Former North Lawndale star Jonathan Mills killed in shooting

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Former North Lawndale star Jonathan Mills killed in shooting

Former local high school basketball star Jonathan Mills was shot to death on Monday in North Lawndale, a source confirmed to CSN.

A Class 2A state champion and city champion who played high school ball at North Lawndale and college basketball at Southern Miss, Mills was shot multiple times in the 4100 block of West Roosevelt at 1:27 p.m., police told the Chicago Sun-Times.

The 26-year-old Mills was pronounced dead at the scene. He is survived by two daughters. 

Mills became a West Side legend in Chicago basketball circles as one of the hardest-working rebounders the city has seen in the last decade. Taking North Lawndale to two state semifinals and winning a Class 2A state championship in 2008, the 6-foot-5 lefty wasn't particularly skilled as an undersized forward, but he was relentless in his pursuit of the ball and a rugged defender.

In his first varsity season at North Lawndale as a junior, Mills averaged 16.8 points and 13.7 rebounds per game as he led the Phoenix in rebounding 31 of 33 games during a state title run. In a Class 2A sectional title game against Englewood, Mills had a legendary performance as he had 22 points and 23 rebounds in a two-point win.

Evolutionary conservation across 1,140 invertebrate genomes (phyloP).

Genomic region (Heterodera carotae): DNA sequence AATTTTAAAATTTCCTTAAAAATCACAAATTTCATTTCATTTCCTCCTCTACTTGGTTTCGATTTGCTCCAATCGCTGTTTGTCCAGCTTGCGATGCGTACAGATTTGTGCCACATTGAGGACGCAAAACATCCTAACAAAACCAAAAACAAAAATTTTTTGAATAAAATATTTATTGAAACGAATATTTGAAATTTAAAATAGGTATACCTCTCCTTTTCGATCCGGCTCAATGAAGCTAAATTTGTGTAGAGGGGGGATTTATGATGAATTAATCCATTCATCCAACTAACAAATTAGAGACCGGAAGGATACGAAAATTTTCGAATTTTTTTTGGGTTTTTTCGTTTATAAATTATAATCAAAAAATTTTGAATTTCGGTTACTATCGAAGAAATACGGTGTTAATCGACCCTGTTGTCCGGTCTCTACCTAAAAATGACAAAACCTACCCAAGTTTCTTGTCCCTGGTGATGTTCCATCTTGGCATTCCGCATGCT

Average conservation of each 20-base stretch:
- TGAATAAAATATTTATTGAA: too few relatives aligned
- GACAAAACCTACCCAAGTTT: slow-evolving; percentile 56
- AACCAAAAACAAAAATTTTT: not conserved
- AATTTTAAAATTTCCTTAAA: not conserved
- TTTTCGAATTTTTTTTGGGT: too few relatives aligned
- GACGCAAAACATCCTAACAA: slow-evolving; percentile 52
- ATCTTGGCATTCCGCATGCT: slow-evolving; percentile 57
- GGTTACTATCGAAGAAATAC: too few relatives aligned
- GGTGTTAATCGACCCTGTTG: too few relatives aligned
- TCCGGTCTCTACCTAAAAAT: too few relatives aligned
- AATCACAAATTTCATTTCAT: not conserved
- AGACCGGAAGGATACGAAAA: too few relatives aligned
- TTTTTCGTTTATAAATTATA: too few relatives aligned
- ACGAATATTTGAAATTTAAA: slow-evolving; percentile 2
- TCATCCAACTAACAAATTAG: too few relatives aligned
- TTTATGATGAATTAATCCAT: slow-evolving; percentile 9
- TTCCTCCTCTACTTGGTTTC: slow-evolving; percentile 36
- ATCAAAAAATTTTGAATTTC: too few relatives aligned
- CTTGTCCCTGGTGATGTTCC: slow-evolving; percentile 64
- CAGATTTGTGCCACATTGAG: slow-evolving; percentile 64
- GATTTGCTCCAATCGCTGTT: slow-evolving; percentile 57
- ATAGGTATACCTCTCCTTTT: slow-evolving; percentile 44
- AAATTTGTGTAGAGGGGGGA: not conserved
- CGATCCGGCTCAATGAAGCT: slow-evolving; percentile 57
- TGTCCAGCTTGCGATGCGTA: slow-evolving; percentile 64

During his senior season, Mills averaged 14 points and 13 rebounds per game in helping the Phoenix win the school's first city championship. Beating Hyde Park in overtime for the city title, Mills had 13 points and 23 rebounds in a 54-51 win as he secured the game-clinching rebound off of teammate Terry Johnson's missed free throw. 

After playing two years of junior college ball at Eastern Utah, Mills played his final two seasons of college basketball at Southern Miss in Conference USA. Mills earned third-team All-Conference USA honors as a junior while also making the All-Defensive Team as he averaged 9.5 points and 6.5 rebounds per game. During his senior year, Mills was once again on the Conference USA All-Defensive Team as he put up 9.3 points and 8.0 rebounds per game.

On Monday, Twitter was filled with memories of Mills from coaches, players and reporters that watched him play.